This past Christmas day, 11 Nigerian Christians were beheaded for their faith by ISWAP (Islamic State West African Province), an Islamic terrorist group operating in Nigeria. A video of the beheadings was released on December 26, which shows 11 men on their knees, all wearing orange jumpsuits, with their hooded captors behind them. The first martyr is shot in the head while the other 10 are then beheaded. Just before the killings, one of the terrorists says, “This message is to the Christians in the world. Those who you see in front of us are Christians, and we will shed their blood as revenge for the two dignified sheikhs.” Nigeria is a country of about 200 million people that is nearly evenly divided between Christians and Muslims. Some moderate Muslims have also been targeted by the extremist group; however, about 95% of those being held captive by ISWAP are Christians. The scene is similar to the recent execution of other Egyptian and Ethiopian Christians in Libya.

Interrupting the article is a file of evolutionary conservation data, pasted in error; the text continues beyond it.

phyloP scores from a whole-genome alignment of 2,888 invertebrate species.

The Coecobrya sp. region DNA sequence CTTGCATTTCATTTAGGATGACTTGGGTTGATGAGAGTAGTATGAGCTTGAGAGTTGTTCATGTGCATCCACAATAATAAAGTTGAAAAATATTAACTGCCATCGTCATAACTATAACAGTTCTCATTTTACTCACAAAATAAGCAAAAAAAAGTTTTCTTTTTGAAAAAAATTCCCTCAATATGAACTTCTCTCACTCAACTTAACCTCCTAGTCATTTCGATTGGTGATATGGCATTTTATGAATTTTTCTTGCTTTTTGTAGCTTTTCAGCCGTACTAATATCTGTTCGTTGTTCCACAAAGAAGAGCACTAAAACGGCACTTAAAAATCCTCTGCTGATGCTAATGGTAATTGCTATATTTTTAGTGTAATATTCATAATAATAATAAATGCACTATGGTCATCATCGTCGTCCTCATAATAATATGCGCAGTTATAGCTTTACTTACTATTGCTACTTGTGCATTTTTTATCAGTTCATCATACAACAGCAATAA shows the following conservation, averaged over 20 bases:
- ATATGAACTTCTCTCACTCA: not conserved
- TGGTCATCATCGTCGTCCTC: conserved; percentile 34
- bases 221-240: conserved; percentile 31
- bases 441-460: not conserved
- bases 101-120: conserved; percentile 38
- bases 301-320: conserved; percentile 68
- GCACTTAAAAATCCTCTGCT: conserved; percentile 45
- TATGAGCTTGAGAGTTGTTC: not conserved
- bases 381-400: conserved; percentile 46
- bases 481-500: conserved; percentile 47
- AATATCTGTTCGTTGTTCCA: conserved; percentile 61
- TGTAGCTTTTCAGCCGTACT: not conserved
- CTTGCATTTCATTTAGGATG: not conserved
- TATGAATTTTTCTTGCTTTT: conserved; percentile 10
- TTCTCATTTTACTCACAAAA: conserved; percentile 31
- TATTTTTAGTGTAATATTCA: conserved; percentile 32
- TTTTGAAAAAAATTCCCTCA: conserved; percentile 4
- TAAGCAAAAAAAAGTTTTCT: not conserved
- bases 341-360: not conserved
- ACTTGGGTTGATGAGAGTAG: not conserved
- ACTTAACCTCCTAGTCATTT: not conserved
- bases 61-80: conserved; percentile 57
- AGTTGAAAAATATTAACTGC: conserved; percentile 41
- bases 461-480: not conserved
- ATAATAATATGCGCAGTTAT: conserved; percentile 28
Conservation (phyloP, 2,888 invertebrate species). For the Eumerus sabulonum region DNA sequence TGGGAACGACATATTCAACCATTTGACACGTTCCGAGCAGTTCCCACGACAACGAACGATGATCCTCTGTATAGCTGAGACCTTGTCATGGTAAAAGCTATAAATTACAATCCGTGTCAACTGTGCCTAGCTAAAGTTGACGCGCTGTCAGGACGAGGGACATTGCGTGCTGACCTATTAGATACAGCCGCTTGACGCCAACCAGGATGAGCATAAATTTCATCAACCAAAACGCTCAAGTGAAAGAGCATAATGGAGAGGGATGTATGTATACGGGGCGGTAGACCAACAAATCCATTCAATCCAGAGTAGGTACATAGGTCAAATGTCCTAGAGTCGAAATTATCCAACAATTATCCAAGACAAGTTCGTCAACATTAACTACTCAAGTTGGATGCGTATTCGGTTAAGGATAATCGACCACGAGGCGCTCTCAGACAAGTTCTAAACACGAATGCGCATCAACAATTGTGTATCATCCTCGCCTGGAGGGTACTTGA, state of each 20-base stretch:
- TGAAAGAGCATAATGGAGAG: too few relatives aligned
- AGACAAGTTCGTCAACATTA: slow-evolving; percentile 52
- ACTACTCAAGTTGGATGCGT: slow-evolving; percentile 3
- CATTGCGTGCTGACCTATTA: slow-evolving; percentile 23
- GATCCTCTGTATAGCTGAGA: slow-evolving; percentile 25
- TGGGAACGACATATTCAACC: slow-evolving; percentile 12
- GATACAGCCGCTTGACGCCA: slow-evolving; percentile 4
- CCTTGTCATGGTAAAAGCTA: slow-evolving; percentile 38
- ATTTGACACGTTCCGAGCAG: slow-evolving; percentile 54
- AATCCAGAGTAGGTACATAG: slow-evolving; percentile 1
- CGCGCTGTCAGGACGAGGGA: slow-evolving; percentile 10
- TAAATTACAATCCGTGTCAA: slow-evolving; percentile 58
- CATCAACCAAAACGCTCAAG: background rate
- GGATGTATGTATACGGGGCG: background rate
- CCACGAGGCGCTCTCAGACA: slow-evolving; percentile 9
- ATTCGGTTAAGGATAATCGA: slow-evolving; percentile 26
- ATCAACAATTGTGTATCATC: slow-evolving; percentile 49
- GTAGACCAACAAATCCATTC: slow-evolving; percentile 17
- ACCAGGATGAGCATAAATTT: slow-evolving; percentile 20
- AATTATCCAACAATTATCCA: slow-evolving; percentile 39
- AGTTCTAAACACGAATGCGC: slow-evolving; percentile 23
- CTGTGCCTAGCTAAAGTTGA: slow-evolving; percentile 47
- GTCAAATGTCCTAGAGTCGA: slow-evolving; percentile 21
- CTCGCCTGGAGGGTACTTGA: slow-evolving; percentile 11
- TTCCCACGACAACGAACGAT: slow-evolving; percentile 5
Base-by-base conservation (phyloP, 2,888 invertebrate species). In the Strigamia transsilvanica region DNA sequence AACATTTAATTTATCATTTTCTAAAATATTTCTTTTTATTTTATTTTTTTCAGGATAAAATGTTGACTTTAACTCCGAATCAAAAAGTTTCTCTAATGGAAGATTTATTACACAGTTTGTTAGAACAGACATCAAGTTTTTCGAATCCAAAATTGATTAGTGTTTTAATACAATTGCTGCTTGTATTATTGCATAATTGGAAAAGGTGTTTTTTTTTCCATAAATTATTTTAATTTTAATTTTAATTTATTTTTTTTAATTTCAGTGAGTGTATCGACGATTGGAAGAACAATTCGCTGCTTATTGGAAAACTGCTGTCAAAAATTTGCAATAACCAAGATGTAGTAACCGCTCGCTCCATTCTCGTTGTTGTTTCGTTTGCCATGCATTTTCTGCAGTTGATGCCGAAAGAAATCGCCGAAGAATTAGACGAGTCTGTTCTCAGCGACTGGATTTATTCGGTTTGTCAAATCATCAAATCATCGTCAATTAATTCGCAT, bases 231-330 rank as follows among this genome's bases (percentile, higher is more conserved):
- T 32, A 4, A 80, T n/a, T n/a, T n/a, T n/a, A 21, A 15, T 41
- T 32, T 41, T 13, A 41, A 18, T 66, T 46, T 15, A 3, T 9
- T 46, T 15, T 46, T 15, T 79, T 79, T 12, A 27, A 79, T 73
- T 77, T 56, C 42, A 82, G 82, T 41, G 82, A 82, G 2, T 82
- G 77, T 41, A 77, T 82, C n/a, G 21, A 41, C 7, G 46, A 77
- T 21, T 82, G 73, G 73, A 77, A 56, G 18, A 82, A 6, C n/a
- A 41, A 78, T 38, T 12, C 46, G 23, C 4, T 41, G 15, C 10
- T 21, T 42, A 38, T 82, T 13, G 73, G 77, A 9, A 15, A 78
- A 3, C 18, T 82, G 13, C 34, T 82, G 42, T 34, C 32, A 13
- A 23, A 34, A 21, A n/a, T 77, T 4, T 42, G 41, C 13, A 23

We read stories like this and see these images, images of Christians being tortured or put to death for their faith in places like the Middle East, China, North Korea, Vietnam, or Cambodia, just to name a few, and our hearts break for them, but at the same time we admire them. We admire their courage, their willingness to go like sheep to the slaughter for their faith in Christ. In that regard they stand on the shoulders of many who have gone before them, men and women, believers in Christ who understood that Christians have been called to suffer, and not just suffer ridicule or hardship in this life, but to suffer violently at the hands of men, Christians who believe so firmly that what lies beyond the grave is pure joy that they not only willingly but joyfully face death, knowing that to live is Christ but to die is gain (Phil 1:21). We are reminded of Christians like Polycarp (69-156 AD) who when told Roman soldiers were coming to apprehend him, his friends urged him to flee. He had plenty of time. He told them he would not flee for this is what it means to be Christian. When the soldiers arrived, he calmly let them in. When the time came for him to be burned at the stake and the soldiers were about to take hold of him and nail him to the stake so that he would not try and escape the fire, Polycarp said to them, “Leave me as I am. For he who grants me to endure the fire will enable me also to remain on the pyre unmoved, without the security you desire from nails.” Polycarp then stood there, voluntarily, praying aloud as the fire rose up around him. So also, the 11 Nigerian Christians simply stood there on their knees, awaiting their fate, willing to suffer for their faith. They do not appear to be resisting or struggling or even concerned. In fact, in one photo, before they are masked, one of the captives seems to be almost smiling. As if he were thinking, ‘These terrorists are about to do me a favor by sending me to my reward.’